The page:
By Cullen Bunn, Greg Land, Ibraim Roberson, Jay Leisten and David Curiel
If there is one thing that makes a comic book run great, it’s consistency. The ability to consistently put out a decent product is something that will keep fans coming back and critics happy. For proof of this, look no further than Scott Snyder and Greg Capullo’s epic run on Batman. They consistently had great stories and art and you would be hard pressed to find someone who didn’t love that run. This brings us to Uncanny X-Men. Cullen Bunn’s run has been the best X-Men run of this new batch of titles released post Secret Wars. As we move forward, and the possibility for team shake-ups start to happen, we get a solo Psylocke story that shows us her frame of mind after her splinter from Magneto last issue.
Cullen Bunn’s time on Uncanny X-Men has been a pleasant experience for anyone who loves classic, character driven X-Men tales. He’s taken the time to flesh out all the characters on the roster and give them each something to work with. This issue is all about Psylocke. Bunn’s internal monologue of her thoughts is great. We see Betsy question if she is going through this list of villains of her own free will or if she was manipulated by Magneto the entire time. Bunn also gives fans the chance to see Betsy just whoop some serious butt as she takes out some formidable foes by herself. One of the more fun things about Bunn’s run has also been his use of C-list characters; we get appearances by Sauron and the Nasty Boys this issue, how cool is that? After an issue like this, we have to really question what Magneto really had his hands in. If there is one thing we know, it’s that Bunn loves Magneto and writes him well, so him being a big part of the issue without even being in it, shows how important he is to the X-books. An overall well written issue that gives the reader good insight into the mind of Psyocke as she drifts away from the team.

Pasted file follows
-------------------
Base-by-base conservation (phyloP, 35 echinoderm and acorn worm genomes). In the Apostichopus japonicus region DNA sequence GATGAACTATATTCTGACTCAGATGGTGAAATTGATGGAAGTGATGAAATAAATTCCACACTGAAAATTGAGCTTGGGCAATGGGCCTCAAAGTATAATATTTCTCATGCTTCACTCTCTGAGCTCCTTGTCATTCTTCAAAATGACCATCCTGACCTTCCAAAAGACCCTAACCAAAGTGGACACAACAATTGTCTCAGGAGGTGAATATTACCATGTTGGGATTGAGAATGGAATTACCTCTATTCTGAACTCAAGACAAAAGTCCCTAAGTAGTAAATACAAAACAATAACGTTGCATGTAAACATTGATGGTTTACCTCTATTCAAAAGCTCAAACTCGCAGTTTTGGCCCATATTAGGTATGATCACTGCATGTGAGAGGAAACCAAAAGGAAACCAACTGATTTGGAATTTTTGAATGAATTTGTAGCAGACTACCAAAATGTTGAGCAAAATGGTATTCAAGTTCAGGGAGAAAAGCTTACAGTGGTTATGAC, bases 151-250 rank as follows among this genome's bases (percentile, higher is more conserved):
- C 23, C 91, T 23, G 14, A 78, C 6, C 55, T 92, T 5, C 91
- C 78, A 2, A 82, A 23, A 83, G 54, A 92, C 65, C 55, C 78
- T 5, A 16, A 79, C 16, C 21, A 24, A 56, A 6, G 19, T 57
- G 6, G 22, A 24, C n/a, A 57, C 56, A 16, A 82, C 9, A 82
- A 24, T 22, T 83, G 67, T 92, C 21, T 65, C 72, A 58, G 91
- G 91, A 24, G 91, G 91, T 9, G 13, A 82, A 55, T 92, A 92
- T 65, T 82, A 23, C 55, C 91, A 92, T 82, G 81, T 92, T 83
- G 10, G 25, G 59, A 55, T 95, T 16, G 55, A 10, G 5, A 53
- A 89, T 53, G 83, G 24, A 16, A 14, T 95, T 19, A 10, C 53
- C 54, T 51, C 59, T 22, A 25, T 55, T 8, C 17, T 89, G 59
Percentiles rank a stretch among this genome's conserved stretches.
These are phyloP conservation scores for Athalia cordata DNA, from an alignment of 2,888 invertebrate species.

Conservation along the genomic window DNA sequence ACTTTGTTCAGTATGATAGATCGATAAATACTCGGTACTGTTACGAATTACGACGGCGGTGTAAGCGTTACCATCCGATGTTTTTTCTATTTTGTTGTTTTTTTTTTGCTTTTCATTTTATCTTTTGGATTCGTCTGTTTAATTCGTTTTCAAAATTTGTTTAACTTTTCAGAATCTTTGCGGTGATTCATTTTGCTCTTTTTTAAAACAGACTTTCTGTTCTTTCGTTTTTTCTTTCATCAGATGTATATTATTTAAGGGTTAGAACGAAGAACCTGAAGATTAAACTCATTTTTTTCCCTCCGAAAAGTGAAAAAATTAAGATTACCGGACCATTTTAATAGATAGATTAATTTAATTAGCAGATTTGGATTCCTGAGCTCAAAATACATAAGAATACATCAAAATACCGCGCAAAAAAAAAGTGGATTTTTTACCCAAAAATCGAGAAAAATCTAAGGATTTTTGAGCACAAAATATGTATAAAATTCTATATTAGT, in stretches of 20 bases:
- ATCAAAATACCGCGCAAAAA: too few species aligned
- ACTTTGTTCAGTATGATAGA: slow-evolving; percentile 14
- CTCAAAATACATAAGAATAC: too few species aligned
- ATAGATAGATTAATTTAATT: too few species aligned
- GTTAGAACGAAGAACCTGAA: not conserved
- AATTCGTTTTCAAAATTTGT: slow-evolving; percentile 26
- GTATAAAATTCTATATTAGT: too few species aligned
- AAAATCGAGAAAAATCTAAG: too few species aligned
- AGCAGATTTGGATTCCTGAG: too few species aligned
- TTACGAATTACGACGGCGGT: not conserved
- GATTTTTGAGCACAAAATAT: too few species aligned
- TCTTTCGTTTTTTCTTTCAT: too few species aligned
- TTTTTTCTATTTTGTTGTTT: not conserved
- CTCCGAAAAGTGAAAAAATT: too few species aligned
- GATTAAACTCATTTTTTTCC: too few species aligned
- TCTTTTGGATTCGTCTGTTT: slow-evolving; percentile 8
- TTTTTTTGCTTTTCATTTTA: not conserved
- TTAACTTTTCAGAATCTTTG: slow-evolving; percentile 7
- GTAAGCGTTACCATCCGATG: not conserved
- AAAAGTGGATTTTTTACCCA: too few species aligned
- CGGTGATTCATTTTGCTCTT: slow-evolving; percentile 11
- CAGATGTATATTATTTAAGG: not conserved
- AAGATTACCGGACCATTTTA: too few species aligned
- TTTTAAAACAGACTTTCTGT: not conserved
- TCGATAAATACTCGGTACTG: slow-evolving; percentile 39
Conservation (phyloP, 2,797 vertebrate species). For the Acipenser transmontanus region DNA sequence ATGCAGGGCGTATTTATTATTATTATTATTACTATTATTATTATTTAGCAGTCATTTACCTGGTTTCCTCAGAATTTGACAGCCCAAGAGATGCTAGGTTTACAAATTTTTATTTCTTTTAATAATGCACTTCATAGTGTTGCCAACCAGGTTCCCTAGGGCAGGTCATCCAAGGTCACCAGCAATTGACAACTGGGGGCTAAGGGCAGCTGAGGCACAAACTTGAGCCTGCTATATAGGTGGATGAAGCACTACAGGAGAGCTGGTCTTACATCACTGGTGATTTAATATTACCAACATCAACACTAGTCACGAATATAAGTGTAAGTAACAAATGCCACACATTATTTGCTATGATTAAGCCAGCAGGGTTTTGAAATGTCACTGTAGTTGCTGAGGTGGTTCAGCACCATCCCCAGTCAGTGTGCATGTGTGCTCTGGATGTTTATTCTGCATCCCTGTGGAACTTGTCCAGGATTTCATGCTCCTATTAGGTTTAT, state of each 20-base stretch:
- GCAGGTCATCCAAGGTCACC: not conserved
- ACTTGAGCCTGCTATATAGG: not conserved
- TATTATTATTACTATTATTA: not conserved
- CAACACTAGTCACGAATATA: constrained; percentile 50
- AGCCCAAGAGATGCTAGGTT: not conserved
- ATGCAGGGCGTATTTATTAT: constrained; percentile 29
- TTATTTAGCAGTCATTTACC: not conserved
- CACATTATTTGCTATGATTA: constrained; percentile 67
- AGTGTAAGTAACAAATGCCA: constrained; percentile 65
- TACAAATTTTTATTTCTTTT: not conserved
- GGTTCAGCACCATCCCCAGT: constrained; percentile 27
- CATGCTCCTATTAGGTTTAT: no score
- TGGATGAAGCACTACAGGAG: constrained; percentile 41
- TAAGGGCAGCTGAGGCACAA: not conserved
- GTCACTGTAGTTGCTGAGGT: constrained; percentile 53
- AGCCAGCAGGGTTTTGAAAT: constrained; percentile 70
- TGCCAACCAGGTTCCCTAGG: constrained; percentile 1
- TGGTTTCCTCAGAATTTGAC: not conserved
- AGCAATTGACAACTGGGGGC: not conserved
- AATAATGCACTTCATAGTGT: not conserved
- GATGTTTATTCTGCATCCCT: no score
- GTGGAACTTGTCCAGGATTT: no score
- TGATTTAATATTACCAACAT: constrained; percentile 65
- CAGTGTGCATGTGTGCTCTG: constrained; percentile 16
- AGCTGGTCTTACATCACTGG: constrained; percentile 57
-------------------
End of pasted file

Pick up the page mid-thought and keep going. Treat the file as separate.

The pencils this issue are handled by Greg Land with Ibraim Robinson, inks by Jay Leisten and colors by David Curiel and Jay David Ramos. For the most part, the pencils were good, but you can tell the difference in style between Land and Robinson. The issue is drawn well and you would be hard pressed to find bad panels. This is an issue that consists of several battles, all of which look good. Who hasn’t wanted to see Sauron take a psychic knife to the face before? The violence is fine, as hands get lost and swords penetrate people with a good amount of blood. The inks by Jay Leisten make the panels smooth and really give the images a nice clean look. On colors, Curiel and Ramos do a nice job here too. The dark shading in the first couple of pages as Psylocke battles sentinels is impressive. As a severed hand goes flying into the darkness, we see bright red flying toward darkness, which is cool.
Uncanny X-Men 15 is another wonderful issue to add to Cullen Bunn’s run on the series. The art, despite having several hands on it, is consistent and good. You really can’t say enough about the quality of this series.